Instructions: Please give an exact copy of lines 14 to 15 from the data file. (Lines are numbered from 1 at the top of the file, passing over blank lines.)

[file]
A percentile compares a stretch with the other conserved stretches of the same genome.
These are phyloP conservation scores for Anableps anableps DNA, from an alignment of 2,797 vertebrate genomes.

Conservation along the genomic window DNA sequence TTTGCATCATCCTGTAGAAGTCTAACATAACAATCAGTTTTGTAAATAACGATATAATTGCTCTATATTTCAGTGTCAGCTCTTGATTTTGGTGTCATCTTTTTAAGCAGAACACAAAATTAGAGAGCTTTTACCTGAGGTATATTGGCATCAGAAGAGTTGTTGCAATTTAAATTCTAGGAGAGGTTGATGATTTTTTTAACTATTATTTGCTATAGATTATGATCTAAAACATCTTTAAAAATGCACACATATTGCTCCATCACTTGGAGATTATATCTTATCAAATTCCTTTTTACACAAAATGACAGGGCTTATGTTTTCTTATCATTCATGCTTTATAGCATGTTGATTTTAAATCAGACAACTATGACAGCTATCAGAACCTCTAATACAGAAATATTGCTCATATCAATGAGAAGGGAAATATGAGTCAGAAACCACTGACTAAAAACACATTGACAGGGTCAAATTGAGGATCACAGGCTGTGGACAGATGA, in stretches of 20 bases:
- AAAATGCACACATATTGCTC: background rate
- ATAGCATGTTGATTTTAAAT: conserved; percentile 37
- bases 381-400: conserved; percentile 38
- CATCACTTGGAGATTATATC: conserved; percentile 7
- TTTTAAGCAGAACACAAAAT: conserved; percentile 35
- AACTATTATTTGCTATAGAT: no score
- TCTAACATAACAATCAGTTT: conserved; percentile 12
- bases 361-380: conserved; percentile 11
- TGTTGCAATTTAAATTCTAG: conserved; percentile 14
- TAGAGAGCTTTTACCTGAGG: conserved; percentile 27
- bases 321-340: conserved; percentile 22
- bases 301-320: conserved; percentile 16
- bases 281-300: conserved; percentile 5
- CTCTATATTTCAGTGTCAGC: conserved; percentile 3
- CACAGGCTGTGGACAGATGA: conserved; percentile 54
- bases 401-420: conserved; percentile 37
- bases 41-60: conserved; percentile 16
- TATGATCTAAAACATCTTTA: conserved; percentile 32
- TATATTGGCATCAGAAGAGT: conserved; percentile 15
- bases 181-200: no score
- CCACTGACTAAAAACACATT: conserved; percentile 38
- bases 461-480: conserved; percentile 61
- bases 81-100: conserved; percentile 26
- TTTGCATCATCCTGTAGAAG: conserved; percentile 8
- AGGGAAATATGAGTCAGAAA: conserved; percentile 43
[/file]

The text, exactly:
- bases 321-340: conserved; percentile 22
- bases 301-320: conserved; percentile 16